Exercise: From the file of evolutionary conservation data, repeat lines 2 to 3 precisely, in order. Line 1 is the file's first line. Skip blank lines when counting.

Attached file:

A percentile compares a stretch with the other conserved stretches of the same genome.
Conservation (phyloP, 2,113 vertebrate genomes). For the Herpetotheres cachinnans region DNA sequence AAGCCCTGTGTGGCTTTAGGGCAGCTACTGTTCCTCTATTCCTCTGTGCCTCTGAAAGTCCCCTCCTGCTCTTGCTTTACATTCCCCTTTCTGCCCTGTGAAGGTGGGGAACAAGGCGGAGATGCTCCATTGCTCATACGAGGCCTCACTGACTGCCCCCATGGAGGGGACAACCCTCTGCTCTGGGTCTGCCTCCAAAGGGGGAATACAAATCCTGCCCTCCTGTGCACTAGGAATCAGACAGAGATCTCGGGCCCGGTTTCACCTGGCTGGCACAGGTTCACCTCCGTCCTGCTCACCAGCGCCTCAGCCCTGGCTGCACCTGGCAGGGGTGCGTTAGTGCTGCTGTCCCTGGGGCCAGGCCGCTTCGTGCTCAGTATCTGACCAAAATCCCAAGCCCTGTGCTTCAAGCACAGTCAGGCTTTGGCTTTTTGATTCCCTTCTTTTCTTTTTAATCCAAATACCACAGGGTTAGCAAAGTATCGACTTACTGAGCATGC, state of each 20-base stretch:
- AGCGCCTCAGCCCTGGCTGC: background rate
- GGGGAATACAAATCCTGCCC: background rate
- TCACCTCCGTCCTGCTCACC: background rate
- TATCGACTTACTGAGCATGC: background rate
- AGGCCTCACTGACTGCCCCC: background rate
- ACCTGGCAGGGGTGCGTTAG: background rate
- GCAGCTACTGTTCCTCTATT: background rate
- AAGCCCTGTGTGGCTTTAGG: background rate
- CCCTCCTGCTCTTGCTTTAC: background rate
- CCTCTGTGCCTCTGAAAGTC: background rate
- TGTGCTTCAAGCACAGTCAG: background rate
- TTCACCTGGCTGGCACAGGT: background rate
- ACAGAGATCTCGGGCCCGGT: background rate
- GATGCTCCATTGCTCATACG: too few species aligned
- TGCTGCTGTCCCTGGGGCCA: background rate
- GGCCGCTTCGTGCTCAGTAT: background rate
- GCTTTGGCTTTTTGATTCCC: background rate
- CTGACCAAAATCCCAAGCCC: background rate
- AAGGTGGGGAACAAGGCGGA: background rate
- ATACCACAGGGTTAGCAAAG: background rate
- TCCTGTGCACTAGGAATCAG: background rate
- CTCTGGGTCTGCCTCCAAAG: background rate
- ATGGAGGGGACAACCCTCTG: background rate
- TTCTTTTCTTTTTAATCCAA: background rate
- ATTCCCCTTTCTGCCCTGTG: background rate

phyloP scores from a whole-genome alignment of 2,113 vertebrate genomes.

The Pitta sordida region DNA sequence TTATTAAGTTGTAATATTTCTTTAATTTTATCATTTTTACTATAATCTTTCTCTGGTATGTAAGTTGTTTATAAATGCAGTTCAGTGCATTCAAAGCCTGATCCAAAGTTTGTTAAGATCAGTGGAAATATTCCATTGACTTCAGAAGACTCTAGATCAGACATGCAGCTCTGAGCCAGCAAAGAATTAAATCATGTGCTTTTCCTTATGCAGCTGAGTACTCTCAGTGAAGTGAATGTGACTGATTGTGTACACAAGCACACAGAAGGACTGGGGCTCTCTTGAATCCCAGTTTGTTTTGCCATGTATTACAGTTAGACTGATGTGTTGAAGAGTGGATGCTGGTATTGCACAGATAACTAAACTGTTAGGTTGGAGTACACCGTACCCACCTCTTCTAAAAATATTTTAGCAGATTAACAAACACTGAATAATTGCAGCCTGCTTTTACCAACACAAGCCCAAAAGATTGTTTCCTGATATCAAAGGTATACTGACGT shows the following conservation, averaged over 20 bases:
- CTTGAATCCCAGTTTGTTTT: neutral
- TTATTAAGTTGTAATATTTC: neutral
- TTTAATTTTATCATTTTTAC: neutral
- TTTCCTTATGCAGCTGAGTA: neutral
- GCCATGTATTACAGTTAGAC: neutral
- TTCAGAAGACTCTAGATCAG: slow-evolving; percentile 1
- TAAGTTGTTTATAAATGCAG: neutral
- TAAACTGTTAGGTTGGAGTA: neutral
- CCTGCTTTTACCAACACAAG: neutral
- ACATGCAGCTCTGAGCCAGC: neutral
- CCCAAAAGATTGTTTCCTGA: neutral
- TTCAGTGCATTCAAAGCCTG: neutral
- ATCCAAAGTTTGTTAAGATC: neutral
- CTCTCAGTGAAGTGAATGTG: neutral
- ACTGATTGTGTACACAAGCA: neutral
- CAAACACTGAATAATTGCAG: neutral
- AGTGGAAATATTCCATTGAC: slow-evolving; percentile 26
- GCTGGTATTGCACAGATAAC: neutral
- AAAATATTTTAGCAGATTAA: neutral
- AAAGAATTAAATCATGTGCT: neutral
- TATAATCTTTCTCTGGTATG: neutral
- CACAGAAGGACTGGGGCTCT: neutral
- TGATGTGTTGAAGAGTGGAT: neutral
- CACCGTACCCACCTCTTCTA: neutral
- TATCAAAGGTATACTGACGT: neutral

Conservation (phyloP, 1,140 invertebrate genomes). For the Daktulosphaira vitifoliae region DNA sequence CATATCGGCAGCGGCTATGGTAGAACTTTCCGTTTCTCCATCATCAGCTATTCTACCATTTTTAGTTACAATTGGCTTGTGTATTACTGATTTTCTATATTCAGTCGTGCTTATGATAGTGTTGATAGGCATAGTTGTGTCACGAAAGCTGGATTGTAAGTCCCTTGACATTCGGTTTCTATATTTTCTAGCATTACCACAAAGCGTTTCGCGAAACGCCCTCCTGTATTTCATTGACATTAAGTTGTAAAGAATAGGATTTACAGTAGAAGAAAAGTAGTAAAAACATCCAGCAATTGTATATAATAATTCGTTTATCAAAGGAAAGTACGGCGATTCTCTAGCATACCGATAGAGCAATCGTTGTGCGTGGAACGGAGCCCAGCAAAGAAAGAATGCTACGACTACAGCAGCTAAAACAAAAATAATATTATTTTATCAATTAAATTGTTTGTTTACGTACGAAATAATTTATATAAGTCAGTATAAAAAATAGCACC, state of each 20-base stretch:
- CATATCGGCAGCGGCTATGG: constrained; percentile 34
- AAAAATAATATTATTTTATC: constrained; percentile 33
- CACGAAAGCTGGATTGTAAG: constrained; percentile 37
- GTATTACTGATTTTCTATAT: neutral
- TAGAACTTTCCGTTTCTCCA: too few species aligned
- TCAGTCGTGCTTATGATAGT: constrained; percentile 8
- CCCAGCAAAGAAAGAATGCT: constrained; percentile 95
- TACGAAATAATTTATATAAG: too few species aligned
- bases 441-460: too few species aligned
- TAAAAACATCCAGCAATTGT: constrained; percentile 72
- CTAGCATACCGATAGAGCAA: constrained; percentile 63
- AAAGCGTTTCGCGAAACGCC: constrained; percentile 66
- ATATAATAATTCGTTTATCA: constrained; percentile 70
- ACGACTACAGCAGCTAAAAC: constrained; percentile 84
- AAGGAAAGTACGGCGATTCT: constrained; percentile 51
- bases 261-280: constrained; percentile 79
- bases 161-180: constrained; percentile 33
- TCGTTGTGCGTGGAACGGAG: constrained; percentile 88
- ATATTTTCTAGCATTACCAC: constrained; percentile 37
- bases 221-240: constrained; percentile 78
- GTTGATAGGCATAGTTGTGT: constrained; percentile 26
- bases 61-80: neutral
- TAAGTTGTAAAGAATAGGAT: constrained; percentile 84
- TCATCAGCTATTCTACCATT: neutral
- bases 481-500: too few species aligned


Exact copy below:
Conservation (phyloP, 2,113 vertebrate genomes). For the Herpetotheres cachinnans region DNA sequence AAGCCCTGTGTGGCTTTAGGGCAGCTACTGTTCCTCTATTCCTCTGTGCCTCTGAAAGTCCCCTCCTGCTCTTGCTTTACATTCCCCTTTCTGCCCTGTGAAGGTGGGGAACAAGGCGGAGATGCTCCATTGCTCATACGAGGCCTCACTGACTGCCCCCATGGAGGGGACAACCCTCTGCTCTGGGTCTGCCTCCAAAGGGGGAATACAAATCCTGCCCTCCTGTGCACTAGGAATCAGACAGAGATCTCGGGCCCGGTTTCACCTGGCTGGCACAGGTTCACCTCCGTCCTGCTCACCAGCGCCTCAGCCCTGGCTGCACCTGGCAGGGGTGCGTTAGTGCTGCTGTCCCTGGGGCCAGGCCGCTTCGTGCTCAGTATCTGACCAAAATCCCAAGCCCTGTGCTTCAAGCACAGTCAGGCTTTGGCTTTTTGATTCCCTTCTTTTCTTTTTAATCCAAATACCACAGGGTTAGCAAAGTATCGACTTACTGAGCATGC, state of each 20-base stretch:
- AGCGCCTCAGCCCTGGCTGC: background rate